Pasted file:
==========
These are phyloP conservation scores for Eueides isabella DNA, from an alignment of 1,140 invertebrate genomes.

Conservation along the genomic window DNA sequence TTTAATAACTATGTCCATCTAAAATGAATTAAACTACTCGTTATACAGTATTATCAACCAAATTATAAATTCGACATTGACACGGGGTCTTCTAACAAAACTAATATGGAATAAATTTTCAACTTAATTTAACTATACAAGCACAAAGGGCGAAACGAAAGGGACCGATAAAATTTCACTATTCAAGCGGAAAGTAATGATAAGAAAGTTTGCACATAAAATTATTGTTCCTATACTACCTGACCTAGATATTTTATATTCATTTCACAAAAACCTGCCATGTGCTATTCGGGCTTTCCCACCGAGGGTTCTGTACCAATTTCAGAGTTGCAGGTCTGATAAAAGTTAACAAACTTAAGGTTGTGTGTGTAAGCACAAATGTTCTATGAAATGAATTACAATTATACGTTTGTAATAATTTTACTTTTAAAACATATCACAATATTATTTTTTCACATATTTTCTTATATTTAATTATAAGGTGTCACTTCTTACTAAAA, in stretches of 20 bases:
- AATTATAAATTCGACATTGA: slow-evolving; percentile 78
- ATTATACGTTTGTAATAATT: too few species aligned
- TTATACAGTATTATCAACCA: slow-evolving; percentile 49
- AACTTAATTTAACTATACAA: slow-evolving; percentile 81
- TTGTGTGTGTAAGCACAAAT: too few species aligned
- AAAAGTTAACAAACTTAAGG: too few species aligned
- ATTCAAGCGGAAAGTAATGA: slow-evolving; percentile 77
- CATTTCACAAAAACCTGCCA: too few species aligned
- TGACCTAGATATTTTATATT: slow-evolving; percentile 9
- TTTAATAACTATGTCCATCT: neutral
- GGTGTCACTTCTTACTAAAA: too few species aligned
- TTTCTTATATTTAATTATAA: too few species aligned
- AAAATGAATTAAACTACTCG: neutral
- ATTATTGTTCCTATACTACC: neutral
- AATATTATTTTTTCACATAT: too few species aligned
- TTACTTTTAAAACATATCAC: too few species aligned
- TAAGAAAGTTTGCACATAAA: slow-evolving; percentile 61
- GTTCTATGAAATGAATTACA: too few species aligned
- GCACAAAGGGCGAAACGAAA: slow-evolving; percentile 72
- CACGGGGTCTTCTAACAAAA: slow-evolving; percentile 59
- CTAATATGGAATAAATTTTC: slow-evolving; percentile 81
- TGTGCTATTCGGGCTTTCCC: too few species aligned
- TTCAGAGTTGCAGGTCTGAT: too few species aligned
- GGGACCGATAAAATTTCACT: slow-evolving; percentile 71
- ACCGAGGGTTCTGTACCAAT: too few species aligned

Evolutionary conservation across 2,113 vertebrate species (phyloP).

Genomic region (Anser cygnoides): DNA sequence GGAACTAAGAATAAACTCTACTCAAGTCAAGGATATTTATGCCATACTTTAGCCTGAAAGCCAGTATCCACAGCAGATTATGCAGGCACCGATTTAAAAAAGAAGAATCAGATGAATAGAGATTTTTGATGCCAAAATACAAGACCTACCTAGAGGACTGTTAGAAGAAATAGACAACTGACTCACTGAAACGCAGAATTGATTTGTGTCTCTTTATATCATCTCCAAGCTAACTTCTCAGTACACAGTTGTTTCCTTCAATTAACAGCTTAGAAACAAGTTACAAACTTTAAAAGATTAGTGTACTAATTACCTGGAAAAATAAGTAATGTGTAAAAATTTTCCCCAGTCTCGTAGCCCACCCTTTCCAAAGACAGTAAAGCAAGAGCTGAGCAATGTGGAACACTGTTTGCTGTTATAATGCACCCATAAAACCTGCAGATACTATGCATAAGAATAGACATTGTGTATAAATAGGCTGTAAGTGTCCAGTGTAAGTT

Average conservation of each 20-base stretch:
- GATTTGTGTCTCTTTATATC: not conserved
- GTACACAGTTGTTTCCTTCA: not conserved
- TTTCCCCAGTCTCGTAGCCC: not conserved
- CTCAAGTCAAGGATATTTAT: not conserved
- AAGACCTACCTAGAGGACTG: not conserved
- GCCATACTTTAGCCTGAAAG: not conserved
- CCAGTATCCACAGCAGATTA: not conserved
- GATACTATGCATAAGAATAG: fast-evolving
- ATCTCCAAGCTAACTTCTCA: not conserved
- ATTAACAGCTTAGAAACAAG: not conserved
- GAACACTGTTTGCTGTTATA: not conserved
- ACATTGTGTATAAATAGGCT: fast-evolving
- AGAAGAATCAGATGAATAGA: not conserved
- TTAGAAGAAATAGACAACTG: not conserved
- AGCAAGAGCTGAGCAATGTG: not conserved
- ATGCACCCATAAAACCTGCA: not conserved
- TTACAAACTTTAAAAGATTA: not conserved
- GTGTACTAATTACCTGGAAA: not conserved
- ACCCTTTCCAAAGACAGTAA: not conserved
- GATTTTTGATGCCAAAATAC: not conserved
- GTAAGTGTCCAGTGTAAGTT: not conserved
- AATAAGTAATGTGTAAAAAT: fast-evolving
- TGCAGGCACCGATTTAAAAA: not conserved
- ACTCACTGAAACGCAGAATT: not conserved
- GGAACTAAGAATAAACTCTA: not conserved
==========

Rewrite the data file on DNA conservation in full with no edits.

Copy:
These are phyloP conservation scores for Eueides isabella DNA, from an alignment of 1,140 invertebrate genomes.

Conservation along the genomic window DNA sequence TTTAATAACTATGTCCATCTAAAATGAATTAAACTACTCGTTATACAGTATTATCAACCAAATTATAAATTCGACATTGACACGGGGTCTTCTAACAAAACTAATATGGAATAAATTTTCAACTTAATTTAACTATACAAGCACAAAGGGCGAAACGAAAGGGACCGATAAAATTTCACTATTCAAGCGGAAAGTAATGATAAGAAAGTTTGCACATAAAATTATTGTTCCTATACTACCTGACCTAGATATTTTATATTCATTTCACAAAAACCTGCCATGTGCTATTCGGGCTTTCCCACCGAGGGTTCTGTACCAATTTCAGAGTTGCAGGTCTGATAAAAGTTAACAAACTTAAGGTTGTGTGTGTAAGCACAAATGTTCTATGAAATGAATTACAATTATACGTTTGTAATAATTTTACTTTTAAAACATATCACAATATTATTTTTTCACATATTTTCTTATATTTAATTATAAGGTGTCACTTCTTACTAAAA, in stretches of 20 bases:
- AATTATAAATTCGACATTGA: slow-evolving; percentile 78
- ATTATACGTTTGTAATAATT: too few species aligned
- TTATACAGTATTATCAACCA: slow-evolving; percentile 49
- AACTTAATTTAACTATACAA: slow-evolving; percentile 81
- TTGTGTGTGTAAGCACAAAT: too few species aligned
- AAAAGTTAACAAACTTAAGG: too few species aligned
- ATTCAAGCGGAAAGTAATGA: slow-evolving; percentile 77
- CATTTCACAAAAACCTGCCA: too few species aligned
- TGACCTAGATATTTTATATT: slow-evolving; percentile 9
- TTTAATAACTATGTCCATCT: neutral
- GGTGTCACTTCTTACTAAAA: too few species aligned
- TTTCTTATATTTAATTATAA: too few species aligned
- AAAATGAATTAAACTACTCG: neutral
- ATTATTGTTCCTATACTACC: neutral
- AATATTATTTTTTCACATAT: too few species aligned
- TTACTTTTAAAACATATCAC: too few species aligned
- TAAGAAAGTTTGCACATAAA: slow-evolving; percentile 61
- GTTCTATGAAATGAATTACA: too few species aligned
- GCACAAAGGGCGAAACGAAA: slow-evolving; percentile 72
- CACGGGGTCTTCTAACAAAA: slow-evolving; percentile 59
- CTAATATGGAATAAATTTTC: slow-evolving; percentile 81
- TGTGCTATTCGGGCTTTCCC: too few species aligned
- TTCAGAGTTGCAGGTCTGAT: too few species aligned
- GGGACCGATAAAATTTCACT: slow-evolving; percentile 71
- ACCGAGGGTTCTGTACCAAT: too few species aligned

Evolutionary conservation across 2,113 vertebrate species (phyloP).

Genomic region (Anser cygnoides): DNA sequence GGAACTAAGAATAAACTCTACTCAAGTCAAGGATATTTATGCCATACTTTAGCCTGAAAGCCAGTATCCACAGCAGATTATGCAGGCACCGATTTAAAAAAGAAGAATCAGATGAATAGAGATTTTTGATGCCAAAATACAAGACCTACCTAGAGGACTGTTAGAAGAAATAGACAACTGACTCACTGAAACGCAGAATTGATTTGTGTCTCTTTATATCATCTCCAAGCTAACTTCTCAGTACACAGTTGTTTCCTTCAATTAACAGCTTAGAAACAAGTTACAAACTTTAAAAGATTAGTGTACTAATTACCTGGAAAAATAAGTAATGTGTAAAAATTTTCCCCAGTCTCGTAGCCCACCCTTTCCAAAGACAGTAAAGCAAGAGCTGAGCAATGTGGAACACTGTTTGCTGTTATAATGCACCCATAAAACCTGCAGATACTATGCATAAGAATAGACATTGTGTATAAATAGGCTGTAAGTGTCCAGTGTAAGTT

Average conservation of each 20-base stretch:
- GATTTGTGTCTCTTTATATC: not conserved
- GTACACAGTTGTTTCCTTCA: not conserved
- TTTCCCCAGTCTCGTAGCCC: not conserved
- CTCAAGTCAAGGATATTTAT: not conserved
- AAGACCTACCTAGAGGACTG: not conserved
- GCCATACTTTAGCCTGAAAG: not conserved
- CCAGTATCCACAGCAGATTA: not conserved
- GATACTATGCATAAGAATAG: fast-evolving
- ATCTCCAAGCTAACTTCTCA: not conserved
- ATTAACAGCTTAGAAACAAG: not conserved
- GAACACTGTTTGCTGTTATA: not conserved
- ACATTGTGTATAAATAGGCT: fast-evolving
- AGAAGAATCAGATGAATAGA: not conserved
- TTAGAAGAAATAGACAACTG: not conserved
- AGCAAGAGCTGAGCAATGTG: not conserved
- ATGCACCCATAAAACCTGCA: not conserved
- TTACAAACTTTAAAAGATTA: not conserved
- GTGTACTAATTACCTGGAAA: not conserved
- ACCCTTTCCAAAGACAGTAA: not conserved
- GATTTTTGATGCCAAAATAC: not conserved
- GTAAGTGTCCAGTGTAAGTT: not conserved
- AATAAGTAATGTGTAAAAAT: fast-evolving
- TGCAGGCACCGATTTAAAAA: not conserved
- ACTCACTGAAACGCAGAATT: not conserved
- GGAACTAAGAATAAACTCTA: not conserved